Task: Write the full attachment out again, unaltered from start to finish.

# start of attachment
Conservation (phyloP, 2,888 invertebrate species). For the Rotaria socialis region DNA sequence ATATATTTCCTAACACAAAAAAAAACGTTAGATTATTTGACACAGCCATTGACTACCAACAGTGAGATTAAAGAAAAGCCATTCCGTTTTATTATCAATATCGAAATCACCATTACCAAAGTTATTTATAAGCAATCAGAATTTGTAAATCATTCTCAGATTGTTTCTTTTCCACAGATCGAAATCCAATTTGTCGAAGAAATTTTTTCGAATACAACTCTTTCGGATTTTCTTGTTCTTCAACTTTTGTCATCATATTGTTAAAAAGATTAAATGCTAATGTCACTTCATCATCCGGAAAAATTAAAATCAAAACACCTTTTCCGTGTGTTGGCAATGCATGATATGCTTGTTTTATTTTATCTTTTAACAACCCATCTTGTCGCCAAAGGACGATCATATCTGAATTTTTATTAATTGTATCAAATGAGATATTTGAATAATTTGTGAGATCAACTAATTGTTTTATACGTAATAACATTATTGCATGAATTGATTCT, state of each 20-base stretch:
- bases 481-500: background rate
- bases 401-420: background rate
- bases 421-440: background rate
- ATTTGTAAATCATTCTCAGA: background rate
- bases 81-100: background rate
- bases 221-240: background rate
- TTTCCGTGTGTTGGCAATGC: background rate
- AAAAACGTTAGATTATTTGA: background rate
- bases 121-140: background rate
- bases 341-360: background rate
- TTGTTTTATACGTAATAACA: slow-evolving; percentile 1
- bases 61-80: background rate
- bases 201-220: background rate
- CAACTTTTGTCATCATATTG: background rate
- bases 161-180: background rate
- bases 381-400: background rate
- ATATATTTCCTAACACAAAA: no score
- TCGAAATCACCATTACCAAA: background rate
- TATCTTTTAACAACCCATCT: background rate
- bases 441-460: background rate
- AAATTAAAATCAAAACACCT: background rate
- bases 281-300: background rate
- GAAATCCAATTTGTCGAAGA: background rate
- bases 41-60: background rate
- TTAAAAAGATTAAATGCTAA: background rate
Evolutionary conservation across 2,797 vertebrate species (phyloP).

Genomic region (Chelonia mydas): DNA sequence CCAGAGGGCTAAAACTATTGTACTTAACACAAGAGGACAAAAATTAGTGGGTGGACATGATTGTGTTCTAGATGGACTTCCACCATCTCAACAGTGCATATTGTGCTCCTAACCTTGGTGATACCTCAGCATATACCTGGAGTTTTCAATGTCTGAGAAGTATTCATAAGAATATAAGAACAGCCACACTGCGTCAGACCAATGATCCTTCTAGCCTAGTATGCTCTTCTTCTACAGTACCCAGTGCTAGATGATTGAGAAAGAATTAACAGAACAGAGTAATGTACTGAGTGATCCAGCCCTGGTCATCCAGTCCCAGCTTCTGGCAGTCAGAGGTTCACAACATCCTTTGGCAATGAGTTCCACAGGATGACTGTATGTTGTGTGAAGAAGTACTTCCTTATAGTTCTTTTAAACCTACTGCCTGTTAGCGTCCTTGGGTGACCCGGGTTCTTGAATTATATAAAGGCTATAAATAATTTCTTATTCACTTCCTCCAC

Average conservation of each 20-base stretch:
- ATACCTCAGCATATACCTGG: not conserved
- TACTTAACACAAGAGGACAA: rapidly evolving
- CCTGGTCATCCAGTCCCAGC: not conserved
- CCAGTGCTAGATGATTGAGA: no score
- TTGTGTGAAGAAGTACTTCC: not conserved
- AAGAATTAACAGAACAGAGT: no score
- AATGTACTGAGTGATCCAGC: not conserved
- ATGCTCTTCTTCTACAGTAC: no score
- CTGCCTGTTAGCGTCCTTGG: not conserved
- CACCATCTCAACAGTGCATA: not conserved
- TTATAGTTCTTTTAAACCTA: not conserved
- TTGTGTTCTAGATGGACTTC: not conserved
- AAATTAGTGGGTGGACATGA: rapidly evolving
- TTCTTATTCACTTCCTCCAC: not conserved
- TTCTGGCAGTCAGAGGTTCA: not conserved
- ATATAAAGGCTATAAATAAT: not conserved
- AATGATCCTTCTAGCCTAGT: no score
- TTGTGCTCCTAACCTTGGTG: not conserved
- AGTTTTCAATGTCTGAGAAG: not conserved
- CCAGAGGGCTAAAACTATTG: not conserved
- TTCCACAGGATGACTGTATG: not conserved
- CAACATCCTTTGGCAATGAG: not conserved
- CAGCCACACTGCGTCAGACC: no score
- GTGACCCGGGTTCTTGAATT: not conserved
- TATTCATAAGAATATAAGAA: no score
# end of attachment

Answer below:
Conservation (phyloP, 2,888 invertebrate species). For the Rotaria socialis region DNA sequence ATATATTTCCTAACACAAAAAAAAACGTTAGATTATTTGACACAGCCATTGACTACCAACAGTGAGATTAAAGAAAAGCCATTCCGTTTTATTATCAATATCGAAATCACCATTACCAAAGTTATTTATAAGCAATCAGAATTTGTAAATCATTCTCAGATTGTTTCTTTTCCACAGATCGAAATCCAATTTGTCGAAGAAATTTTTTCGAATACAACTCTTTCGGATTTTCTTGTTCTTCAACTTTTGTCATCATATTGTTAAAAAGATTAAATGCTAATGTCACTTCATCATCCGGAAAAATTAAAATCAAAACACCTTTTCCGTGTGTTGGCAATGCATGATATGCTTGTTTTATTTTATCTTTTAACAACCCATCTTGTCGCCAAAGGACGATCATATCTGAATTTTTATTAATTGTATCAAATGAGATATTTGAATAATTTGTGAGATCAACTAATTGTTTTATACGTAATAACATTATTGCATGAATTGATTCT, state of each 20-base stretch:
- bases 481-500: background rate
- bases 401-420: background rate
- bases 421-440: background rate
- ATTTGTAAATCATTCTCAGA: background rate
- bases 81-100: background rate
- bases 221-240: background rate
- TTTCCGTGTGTTGGCAATGC: background rate
- AAAAACGTTAGATTATTTGA: background rate
- bases 121-140: background rate
- bases 341-360: background rate
- TTGTTTTATACGTAATAACA: slow-evolving; percentile 1
- bases 61-80: background rate
- bases 201-220: background rate
- CAACTTTTGTCATCATATTG: background rate
- bases 161-180: background rate
- bases 381-400: background rate
- ATATATTTCCTAACACAAAA: no score
- TCGAAATCACCATTACCAAA: background rate
- TATCTTTTAACAACCCATCT: background rate
- bases 441-460: background rate
- AAATTAAAATCAAAACACCT: background rate
- bases 281-300: background rate
- GAAATCCAATTTGTCGAAGA: background rate
- bases 41-60: background rate
- TTAAAAAGATTAAATGCTAA: background rate
Evolutionary conservation across 2,797 vertebrate species (phyloP).

Genomic region (Chelonia mydas): DNA sequence CCAGAGGGCTAAAACTATTGTACTTAACACAAGAGGACAAAAATTAGTGGGTGGACATGATTGTGTTCTAGATGGACTTCCACCATCTCAACAGTGCATATTGTGCTCCTAACCTTGGTGATACCTCAGCATATACCTGGAGTTTTCAATGTCTGAGAAGTATTCATAAGAATATAAGAACAGCCACACTGCGTCAGACCAATGATCCTTCTAGCCTAGTATGCTCTTCTTCTACAGTACCCAGTGCTAGATGATTGAGAAAGAATTAACAGAACAGAGTAATGTACTGAGTGATCCAGCCCTGGTCATCCAGTCCCAGCTTCTGGCAGTCAGAGGTTCACAACATCCTTTGGCAATGAGTTCCACAGGATGACTGTATGTTGTGTGAAGAAGTACTTCCTTATAGTTCTTTTAAACCTACTGCCTGTTAGCGTCCTTGGGTGACCCGGGTTCTTGAATTATATAAAGGCTATAAATAATTTCTTATTCACTTCCTCCAC

Average conservation of each 20-base stretch:
- ATACCTCAGCATATACCTGG: not conserved
- TACTTAACACAAGAGGACAA: rapidly evolving
- CCTGGTCATCCAGTCCCAGC: not conserved
- CCAGTGCTAGATGATTGAGA: no score
- TTGTGTGAAGAAGTACTTCC: not conserved
- AAGAATTAACAGAACAGAGT: no score
- AATGTACTGAGTGATCCAGC: not conserved
- ATGCTCTTCTTCTACAGTAC: no score
- CTGCCTGTTAGCGTCCTTGG: not conserved
- CACCATCTCAACAGTGCATA: not conserved
- TTATAGTTCTTTTAAACCTA: not conserved
- TTGTGTTCTAGATGGACTTC: not conserved
- AAATTAGTGGGTGGACATGA: rapidly evolving
- TTCTTATTCACTTCCTCCAC: not conserved
- TTCTGGCAGTCAGAGGTTCA: not conserved
- ATATAAAGGCTATAAATAAT: not conserved
- AATGATCCTTCTAGCCTAGT: no score
- TTGTGCTCCTAACCTTGGTG: not conserved
- AGTTTTCAATGTCTGAGAAG: not conserved
- CCAGAGGGCTAAAACTATTG: not conserved
- TTCCACAGGATGACTGTATG: not conserved
- CAACATCCTTTGGCAATGAG: not conserved
- CAGCCACACTGCGTCAGACC: no score
- GTGACCCGGGTTCTTGAATT: not conserved
- TATTCATAAGAATATAAGAA: no score